News from Ottawa that coal is going to be phased out for Canadian electricity raises the question – what will replace this energy source?
As countries work to reduce their greenhouse gas emissions, the most common story of our times involves natural gas replacing coal because gas produces less pollution.
Judging by the performance of select energy stocks on the Toronto Stock Exchange on Monday, Nov. 21, the Canadian decision will create an increased appetite for natural gas over other alternatives.
In the United States, a large scale shift is underway from coal toward natural gas. In 2015, according to the U.S. Energy Information Administration, "energy-related carbon dioxide emissions were 12% below the 2005 levels, mostly because of changes in the electric power sector.
"Many of the changes in energy-related CO2 emissions in recent history have occurred in the electric power sector because of the decreased use of coal and the increased use of natural gas for electricity generation."
Will Canadian utilities follow the example seen south of the border (and widely elsewhere), and move heavily into natural gas with additional investment in a basket of other solutions?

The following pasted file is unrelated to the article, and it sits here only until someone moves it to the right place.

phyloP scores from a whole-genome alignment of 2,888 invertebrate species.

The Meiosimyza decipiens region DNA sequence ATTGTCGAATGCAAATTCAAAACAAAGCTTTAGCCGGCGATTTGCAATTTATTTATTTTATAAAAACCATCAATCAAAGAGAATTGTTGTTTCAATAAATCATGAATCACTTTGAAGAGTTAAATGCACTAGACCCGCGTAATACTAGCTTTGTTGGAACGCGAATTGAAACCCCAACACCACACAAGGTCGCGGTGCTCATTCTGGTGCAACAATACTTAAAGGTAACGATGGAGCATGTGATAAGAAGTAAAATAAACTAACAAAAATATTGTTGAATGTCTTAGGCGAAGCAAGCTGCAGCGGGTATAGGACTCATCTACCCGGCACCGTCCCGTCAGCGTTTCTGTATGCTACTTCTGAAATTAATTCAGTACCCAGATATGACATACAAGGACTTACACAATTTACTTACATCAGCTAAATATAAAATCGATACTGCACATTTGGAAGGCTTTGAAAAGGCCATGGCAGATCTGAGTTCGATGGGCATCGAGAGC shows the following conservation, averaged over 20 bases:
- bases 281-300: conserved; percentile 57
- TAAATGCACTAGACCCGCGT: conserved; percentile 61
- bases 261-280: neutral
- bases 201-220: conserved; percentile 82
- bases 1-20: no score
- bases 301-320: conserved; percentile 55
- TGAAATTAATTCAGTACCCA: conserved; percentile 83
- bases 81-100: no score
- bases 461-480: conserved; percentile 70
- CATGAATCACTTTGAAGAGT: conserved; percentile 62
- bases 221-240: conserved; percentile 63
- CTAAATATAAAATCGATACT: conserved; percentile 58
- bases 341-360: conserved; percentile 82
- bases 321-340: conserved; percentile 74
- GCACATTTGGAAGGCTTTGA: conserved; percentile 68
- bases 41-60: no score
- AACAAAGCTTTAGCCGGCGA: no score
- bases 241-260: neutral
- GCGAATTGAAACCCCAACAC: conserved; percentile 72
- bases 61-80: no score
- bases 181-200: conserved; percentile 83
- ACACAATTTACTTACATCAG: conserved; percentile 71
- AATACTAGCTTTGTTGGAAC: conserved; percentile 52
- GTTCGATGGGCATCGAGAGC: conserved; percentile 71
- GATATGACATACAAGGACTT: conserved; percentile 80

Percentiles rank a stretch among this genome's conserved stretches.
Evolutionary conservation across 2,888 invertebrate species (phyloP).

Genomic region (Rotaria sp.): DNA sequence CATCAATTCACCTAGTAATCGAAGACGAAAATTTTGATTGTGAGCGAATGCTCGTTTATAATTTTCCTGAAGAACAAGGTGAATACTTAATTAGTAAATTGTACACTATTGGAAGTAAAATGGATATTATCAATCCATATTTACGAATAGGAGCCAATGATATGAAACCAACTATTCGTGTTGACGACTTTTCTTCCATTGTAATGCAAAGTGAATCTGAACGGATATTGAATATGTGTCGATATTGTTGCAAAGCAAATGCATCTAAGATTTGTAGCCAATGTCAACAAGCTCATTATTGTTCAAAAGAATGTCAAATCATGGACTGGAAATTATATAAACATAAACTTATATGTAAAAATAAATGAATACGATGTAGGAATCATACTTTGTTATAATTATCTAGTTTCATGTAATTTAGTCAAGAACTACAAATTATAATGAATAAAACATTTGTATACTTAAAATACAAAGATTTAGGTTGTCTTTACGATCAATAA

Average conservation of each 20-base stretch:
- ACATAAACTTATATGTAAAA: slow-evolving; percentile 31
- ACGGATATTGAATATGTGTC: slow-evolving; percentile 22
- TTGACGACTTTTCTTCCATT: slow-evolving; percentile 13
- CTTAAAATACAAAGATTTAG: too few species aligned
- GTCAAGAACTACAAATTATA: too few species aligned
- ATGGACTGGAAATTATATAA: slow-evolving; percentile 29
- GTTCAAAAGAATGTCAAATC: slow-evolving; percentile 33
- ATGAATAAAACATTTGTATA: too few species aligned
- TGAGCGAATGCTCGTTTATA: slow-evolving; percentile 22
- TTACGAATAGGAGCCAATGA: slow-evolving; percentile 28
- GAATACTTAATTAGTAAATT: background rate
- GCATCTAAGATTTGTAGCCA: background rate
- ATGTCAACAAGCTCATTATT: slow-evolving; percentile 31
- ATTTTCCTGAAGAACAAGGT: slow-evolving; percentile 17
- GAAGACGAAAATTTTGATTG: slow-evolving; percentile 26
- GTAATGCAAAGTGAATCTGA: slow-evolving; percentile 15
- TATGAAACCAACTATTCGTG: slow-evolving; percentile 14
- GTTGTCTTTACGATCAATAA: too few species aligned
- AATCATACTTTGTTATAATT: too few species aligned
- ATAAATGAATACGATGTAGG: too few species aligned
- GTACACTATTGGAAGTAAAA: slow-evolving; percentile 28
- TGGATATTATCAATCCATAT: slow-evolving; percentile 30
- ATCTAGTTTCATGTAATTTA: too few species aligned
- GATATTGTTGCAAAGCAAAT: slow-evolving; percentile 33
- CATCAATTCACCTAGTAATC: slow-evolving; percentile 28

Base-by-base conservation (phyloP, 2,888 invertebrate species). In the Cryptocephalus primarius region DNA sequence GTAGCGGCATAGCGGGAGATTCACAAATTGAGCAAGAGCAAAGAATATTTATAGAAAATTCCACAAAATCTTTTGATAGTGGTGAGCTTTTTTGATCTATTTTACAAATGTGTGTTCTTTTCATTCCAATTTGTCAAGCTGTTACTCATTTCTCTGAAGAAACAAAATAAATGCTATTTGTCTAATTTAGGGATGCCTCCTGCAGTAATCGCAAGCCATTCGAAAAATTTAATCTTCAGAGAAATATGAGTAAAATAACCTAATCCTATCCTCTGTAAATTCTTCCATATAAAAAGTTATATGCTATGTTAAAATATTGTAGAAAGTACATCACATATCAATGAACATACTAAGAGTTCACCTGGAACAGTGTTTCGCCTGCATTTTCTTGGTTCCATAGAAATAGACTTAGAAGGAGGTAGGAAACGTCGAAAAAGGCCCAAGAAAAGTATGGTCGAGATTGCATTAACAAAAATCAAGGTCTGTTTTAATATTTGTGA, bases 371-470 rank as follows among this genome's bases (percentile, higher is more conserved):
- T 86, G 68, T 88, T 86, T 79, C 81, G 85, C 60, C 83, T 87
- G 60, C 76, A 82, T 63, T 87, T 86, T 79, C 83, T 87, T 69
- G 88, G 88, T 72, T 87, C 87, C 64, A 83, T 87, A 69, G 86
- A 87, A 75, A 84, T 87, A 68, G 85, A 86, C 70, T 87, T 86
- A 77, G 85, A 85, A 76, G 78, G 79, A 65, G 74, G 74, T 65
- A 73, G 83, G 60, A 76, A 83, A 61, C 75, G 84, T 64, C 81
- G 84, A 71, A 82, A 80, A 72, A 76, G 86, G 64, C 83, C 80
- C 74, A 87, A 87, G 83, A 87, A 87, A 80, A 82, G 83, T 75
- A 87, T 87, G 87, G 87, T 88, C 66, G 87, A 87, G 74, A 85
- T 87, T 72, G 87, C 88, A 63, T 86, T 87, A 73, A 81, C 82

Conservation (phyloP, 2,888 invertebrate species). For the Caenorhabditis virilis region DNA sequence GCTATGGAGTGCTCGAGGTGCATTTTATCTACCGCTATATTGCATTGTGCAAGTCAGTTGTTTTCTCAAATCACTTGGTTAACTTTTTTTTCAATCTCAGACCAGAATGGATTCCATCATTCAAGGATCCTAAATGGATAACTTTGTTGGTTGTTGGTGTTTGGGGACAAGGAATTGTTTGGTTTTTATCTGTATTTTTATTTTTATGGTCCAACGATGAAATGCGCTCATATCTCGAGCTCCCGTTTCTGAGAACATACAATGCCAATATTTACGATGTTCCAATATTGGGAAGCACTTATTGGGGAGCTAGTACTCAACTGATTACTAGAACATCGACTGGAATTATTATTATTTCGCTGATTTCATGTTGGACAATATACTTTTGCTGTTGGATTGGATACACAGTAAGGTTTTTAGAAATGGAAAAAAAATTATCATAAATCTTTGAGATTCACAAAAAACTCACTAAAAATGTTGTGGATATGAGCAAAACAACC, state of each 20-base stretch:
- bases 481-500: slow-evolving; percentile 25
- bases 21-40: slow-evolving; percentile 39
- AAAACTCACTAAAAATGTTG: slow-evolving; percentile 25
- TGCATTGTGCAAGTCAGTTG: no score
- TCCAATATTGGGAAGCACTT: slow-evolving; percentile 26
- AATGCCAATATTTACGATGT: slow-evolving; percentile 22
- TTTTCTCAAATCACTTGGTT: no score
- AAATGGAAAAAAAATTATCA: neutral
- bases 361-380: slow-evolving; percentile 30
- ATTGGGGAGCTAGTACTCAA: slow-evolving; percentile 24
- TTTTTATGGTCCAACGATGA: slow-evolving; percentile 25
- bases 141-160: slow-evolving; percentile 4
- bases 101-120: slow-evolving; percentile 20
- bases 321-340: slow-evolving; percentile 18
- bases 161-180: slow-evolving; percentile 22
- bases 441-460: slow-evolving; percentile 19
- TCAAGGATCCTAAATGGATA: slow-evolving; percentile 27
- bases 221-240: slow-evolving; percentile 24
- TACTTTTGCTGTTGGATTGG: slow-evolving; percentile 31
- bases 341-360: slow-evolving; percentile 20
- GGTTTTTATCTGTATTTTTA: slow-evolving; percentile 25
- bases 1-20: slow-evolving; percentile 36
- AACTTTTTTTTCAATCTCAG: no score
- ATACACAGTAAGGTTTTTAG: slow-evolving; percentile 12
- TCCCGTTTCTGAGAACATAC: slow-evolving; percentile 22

We seem to be leaning that way.
Investors in publicly traded energy stocks showed a definite preference on Monday for natural gas over renewables and related companies. With natural gas companies rising as much as 8 per cent on the news, for a number of renewable companies like Northland Power the day brought a small decline. The implication is that natural gas exploration and companies are suddenly more valuable, and should carry a higher price, because demand will rise for their product.
One day of stock trading does not a trend make, however. No doubt we'll be hearing much more about other reliable energy options such as nuclear and hydro, as well as from intermittent advocates who believe wind and solar should feature more prominently in our thinking. And some of the escalation in the western Canadian gas producers sampled here may be due to the fact that their increased 2017 drilling plans, being talked about recently, amount to a smart-money bet on Canadian LNG exports taking off before too long.
Those interested in serious study will of course be taking a longer and more nuanced view of their own before making any investment decisions. However, news does have a way of flushing out market sentiment. If that is the case here, it seems clear where the sentiment lies of those with capital actively deployed in energy investments. Natural gas is a proven and dependable energy source that produces some negatives but much fewer than coal, and this likely helps explain the investor perceptions at work on Nov. 21.